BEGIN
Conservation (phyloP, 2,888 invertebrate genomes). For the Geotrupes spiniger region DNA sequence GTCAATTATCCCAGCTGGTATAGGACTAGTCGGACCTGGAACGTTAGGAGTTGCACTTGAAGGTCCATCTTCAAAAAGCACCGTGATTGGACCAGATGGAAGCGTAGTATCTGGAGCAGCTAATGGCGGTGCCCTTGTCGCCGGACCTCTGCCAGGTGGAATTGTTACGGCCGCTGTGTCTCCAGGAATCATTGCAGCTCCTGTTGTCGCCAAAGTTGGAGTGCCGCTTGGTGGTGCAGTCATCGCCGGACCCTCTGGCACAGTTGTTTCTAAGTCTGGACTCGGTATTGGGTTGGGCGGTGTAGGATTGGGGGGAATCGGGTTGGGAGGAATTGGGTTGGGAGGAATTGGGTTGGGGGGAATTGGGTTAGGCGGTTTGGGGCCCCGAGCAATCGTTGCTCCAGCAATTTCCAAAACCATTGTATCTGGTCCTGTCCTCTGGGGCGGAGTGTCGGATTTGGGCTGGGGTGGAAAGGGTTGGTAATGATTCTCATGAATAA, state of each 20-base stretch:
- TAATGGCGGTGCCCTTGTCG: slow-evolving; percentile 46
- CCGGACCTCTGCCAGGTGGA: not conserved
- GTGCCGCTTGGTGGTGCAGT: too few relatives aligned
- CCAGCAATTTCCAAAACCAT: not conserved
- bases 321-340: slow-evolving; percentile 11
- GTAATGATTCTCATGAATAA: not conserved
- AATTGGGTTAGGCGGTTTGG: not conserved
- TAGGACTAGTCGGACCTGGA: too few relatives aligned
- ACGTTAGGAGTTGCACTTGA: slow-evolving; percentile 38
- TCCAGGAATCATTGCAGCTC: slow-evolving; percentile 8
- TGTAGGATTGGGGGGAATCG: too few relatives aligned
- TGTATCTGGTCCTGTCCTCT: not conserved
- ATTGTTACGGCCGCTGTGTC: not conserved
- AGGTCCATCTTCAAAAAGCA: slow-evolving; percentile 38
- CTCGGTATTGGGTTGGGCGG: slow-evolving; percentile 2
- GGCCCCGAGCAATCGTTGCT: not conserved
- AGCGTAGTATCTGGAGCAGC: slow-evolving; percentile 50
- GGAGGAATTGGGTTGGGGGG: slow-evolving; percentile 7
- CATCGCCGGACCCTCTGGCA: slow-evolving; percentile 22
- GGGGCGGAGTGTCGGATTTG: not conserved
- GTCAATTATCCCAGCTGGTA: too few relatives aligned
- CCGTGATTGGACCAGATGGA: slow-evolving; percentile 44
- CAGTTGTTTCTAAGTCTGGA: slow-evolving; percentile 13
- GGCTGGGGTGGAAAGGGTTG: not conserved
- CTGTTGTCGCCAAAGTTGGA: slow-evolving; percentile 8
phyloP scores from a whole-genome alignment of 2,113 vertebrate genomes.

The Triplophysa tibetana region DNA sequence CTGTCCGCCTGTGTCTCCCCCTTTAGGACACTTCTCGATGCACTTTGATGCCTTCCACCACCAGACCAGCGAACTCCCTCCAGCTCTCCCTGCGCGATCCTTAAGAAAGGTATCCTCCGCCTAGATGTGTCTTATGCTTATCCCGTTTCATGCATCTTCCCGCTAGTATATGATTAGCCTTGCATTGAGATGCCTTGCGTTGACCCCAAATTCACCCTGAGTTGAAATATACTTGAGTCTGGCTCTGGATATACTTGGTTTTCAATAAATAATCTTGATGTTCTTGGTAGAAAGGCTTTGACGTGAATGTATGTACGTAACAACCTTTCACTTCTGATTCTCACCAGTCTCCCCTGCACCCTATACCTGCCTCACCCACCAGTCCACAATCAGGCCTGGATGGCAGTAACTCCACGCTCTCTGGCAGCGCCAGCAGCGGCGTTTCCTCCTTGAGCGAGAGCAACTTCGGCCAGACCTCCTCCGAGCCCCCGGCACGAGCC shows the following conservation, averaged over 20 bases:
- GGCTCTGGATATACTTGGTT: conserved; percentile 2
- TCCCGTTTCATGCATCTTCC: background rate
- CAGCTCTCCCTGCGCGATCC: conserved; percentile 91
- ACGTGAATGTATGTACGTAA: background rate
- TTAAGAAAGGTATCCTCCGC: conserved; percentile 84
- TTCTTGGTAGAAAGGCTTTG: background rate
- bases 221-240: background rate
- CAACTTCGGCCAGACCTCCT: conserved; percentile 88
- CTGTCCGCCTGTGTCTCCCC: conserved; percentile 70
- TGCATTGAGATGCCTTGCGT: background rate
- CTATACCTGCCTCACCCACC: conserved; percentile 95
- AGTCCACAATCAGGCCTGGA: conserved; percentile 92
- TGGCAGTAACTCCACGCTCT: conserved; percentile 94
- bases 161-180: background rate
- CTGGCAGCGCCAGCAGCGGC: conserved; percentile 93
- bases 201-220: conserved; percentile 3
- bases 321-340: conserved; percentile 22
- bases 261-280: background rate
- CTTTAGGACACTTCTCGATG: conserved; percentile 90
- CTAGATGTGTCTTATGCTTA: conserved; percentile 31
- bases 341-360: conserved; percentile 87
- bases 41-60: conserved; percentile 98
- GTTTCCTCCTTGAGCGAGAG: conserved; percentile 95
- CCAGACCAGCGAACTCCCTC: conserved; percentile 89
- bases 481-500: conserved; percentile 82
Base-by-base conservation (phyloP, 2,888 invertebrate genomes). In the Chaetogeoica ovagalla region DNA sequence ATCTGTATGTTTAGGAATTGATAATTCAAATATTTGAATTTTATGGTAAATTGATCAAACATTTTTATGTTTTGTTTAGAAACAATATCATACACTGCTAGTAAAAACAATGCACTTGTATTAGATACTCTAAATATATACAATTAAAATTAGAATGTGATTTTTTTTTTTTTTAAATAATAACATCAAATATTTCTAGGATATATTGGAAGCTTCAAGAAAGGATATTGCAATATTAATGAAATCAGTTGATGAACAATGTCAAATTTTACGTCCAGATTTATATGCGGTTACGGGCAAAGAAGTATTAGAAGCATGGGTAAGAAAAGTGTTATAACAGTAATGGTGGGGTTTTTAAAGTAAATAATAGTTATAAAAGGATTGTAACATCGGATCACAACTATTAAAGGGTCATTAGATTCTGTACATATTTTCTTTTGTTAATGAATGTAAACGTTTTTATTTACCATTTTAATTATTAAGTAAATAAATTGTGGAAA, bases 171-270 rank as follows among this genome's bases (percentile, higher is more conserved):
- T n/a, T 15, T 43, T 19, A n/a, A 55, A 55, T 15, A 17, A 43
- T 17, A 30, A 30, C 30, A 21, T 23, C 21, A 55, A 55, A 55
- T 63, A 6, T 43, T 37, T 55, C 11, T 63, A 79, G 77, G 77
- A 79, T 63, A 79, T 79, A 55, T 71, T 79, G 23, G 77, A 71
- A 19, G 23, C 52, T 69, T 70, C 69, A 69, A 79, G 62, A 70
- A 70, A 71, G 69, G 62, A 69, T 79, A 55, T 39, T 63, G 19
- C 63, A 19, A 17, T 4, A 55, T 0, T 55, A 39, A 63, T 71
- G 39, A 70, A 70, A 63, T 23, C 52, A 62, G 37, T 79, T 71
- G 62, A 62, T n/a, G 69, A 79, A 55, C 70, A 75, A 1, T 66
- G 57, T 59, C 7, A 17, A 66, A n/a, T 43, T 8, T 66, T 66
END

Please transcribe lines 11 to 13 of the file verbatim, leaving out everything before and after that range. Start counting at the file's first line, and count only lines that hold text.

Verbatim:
- TCCAGGAATCATTGCAGCTC: slow-evolving; percentile 8
- TGTAGGATTGGGGGGAATCG: too few relatives aligned
- TGTATCTGGTCCTGTCCTCT: not conserved